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Bristol-Myers Squibb to Acquire Celgene for About $74 Billion
Topic of the day
Global biopharmaceutical company Bristol-Myers Squibb Co. will acquire Celgene Corp. in a cash and stock transaction for about $74 billion. Under the deal, Celgene shareholders will receive one Bristol-Myers Squibb share and $50 in cash for each share of Celgene, the companies announced Thursday. Celgene shareholders will also receive one tradeable Contingent Value Right for each share of Celgene. A CVR is often used when buyers and sellers can't agree on a purchase price and usually kicks in after an acquired company meets certain sales or regulatory targets. When the deal is completed, Bristol-Myers shareholders would own about 69% of the combined company, while Celgene shareholders would own about 31%. Bristol-Myers develops medicines that help patients prevail over serious diseases. Summit, N.J.-based Celgene is involved in the development and commercialization of therapies for the treatment of cancer and inflammatory diseases.
The SMI bucked the worldwide trend on Thursday, its first trading day of the new year, to close up, rising 0.4 percent to 8,466 points, as it profited from its composition and the low significance of tech stocks, which came under pressure worldwide after Apple issued a profit warning Wednesday. However, market participants doubt that the Swiss market will be able to avoid the downward spiral, largely driven by weakness in the Chinese market, in the long term. Defensive stocks also buoyed the SMI, with heavyweight Nestle up 1.8 percent and Roche 2.4 percent higher. Watch stocks, on the other hand, were depressed by worries about a weakening Chinese economy, with Swatch down 3.5 percent and Richemont 2.8 percent lower. Adecco slid 5.2 percent after negative analyst opinions added to long-running economic worries. One bank downgraded Adecco to “underperform”, expecting a weaker market in the coming months, while another bank voiced scepticism about the entire temp staff sector.
The Stoxx Europe 600 closed down 1% at 333.92 as tech stocks took a hammering following U.S. giant Apple's revenue warning. Shares in Austrian semiconductor maker AMS fell 23.5%, ST Microelectronics lost 11.7%, while Infineon Technologies and Siltronic were also among other tech stocks that suffered sharp losses after the U.S. smartphone maker blamed weaker Chinese demand for the revenue guidance cut. Electronic payment groups Temenos and Wirecard also took a hit, falling 8.1% and 5.9%, respectively. Still, retailers rose after slightly-better-than-expected Christmas sales from U.K. firm Next, whose shares rose 4%, while German online fashion retailer Zalando gained 4.4%. Regionally, Germany's DAX index lost 1.6%, while France's CAC 40 ended down 1.7%. The U.K.'s FTSE 100 ended down 0.6%, Italy's FTSE MIB was down 0.6%, while Spain's Ibex 35 closed 0.3% lower.
The Dow Jones Industrial Average slumped intraday, as weak economic data and a rare sales warning from Apple sparked new worries about a global slowdown. The blue-chip index dropped 517 points, or 2.2%, to 2829, after falling more than 650 points earlier in the trading session. The S&P 500 fell 1.8% and the technology-heavy Nasdaq Composite shed 2.3%. At their lows on the day, the Dow and S&P 500 were both down more than 2% in 2019, their worst start to a year since 2000. Nine of the 11 sectors in the S&P 500 fell. The technology sector shed 4%, with Apple shares dropping 9%. Meanwhile, dividend-paying "safety" stocks, which investors typically buy when they are nervous, rose with the real-estate group mildly higher. Utilities also rose. Selling accelerated after data showed a decline in U.S. factory activity in December, intensifying concerns that economic growth is weakening.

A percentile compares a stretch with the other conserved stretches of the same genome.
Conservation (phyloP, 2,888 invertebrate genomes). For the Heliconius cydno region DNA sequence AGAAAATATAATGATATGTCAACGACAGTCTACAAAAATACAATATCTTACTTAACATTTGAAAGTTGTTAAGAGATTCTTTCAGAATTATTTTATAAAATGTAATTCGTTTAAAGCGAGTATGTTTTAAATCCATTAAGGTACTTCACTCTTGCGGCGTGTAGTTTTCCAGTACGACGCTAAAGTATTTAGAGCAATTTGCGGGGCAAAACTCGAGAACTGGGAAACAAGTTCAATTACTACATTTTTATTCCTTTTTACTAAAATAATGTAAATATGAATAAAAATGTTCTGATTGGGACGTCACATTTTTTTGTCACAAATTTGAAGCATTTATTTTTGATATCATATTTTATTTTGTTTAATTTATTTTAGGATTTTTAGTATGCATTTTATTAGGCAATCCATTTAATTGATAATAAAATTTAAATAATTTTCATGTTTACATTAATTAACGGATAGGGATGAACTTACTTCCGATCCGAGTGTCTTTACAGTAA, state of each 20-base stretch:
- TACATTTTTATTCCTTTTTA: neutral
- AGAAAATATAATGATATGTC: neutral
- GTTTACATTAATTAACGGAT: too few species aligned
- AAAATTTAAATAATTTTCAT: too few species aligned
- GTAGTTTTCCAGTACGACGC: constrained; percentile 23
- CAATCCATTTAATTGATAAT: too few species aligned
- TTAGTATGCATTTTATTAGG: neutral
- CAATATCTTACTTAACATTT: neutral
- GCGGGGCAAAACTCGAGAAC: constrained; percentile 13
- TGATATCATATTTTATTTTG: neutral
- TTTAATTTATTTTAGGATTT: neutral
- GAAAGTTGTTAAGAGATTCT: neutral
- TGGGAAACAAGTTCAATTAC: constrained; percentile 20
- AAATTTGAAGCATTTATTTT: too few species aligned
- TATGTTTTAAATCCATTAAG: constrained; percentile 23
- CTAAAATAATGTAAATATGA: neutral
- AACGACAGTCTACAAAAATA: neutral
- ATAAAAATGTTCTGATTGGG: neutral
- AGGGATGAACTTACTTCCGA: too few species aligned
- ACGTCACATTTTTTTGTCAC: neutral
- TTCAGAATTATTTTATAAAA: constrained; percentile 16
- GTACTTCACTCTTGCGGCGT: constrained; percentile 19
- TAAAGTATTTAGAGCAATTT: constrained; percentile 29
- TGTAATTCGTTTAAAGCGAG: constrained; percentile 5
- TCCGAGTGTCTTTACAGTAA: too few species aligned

Japanese markets tumbled Friday as they reopened after the New Year holidays, while other Asian indexes were mixed after a technology-led sell-off on Wall Street. The Nikkei 225 index was down as technology and electronics makers slumped in the first trading day of 2019 for Tokyo. Hong Kong's Hang Seng rallied and stocks jumped in mainland China on renewed trade hopes as Bloomberg News confirmed reports that a U.S. delegation will travel to Beijing for talks beginning Monday.
A rally in U.S. government bonds accelerated after a soft report on manufacturing activity added to concerns that the U.S. economic growth is poised for a slowdown. The yield on the benchmark 10-year U.S. Treasury note had its biggest one-day decline since May, settling at 2.557%, compared with 2.659% Wednesday. The yield has fallen for five consecutive trading sessions. Yields, which fall when bond prices rise, dropped sharply after the Institute for Supply Management said its manufacturing index was 54.1 in December, down from 59.3 in November and below the 57.9 anticipated by economists surveyed by The Wall Street Journal.
Jefferies downgrades Apple to Hold (Buy) - Target 160 (225) USD
IR downgrades Salzgitter target to 28 (36) EUR - Hold
Dt. Bank downgrades UBS target to 14 (16) CHF - Hold
UBS ugrades Nestle to Buy (Neutral)
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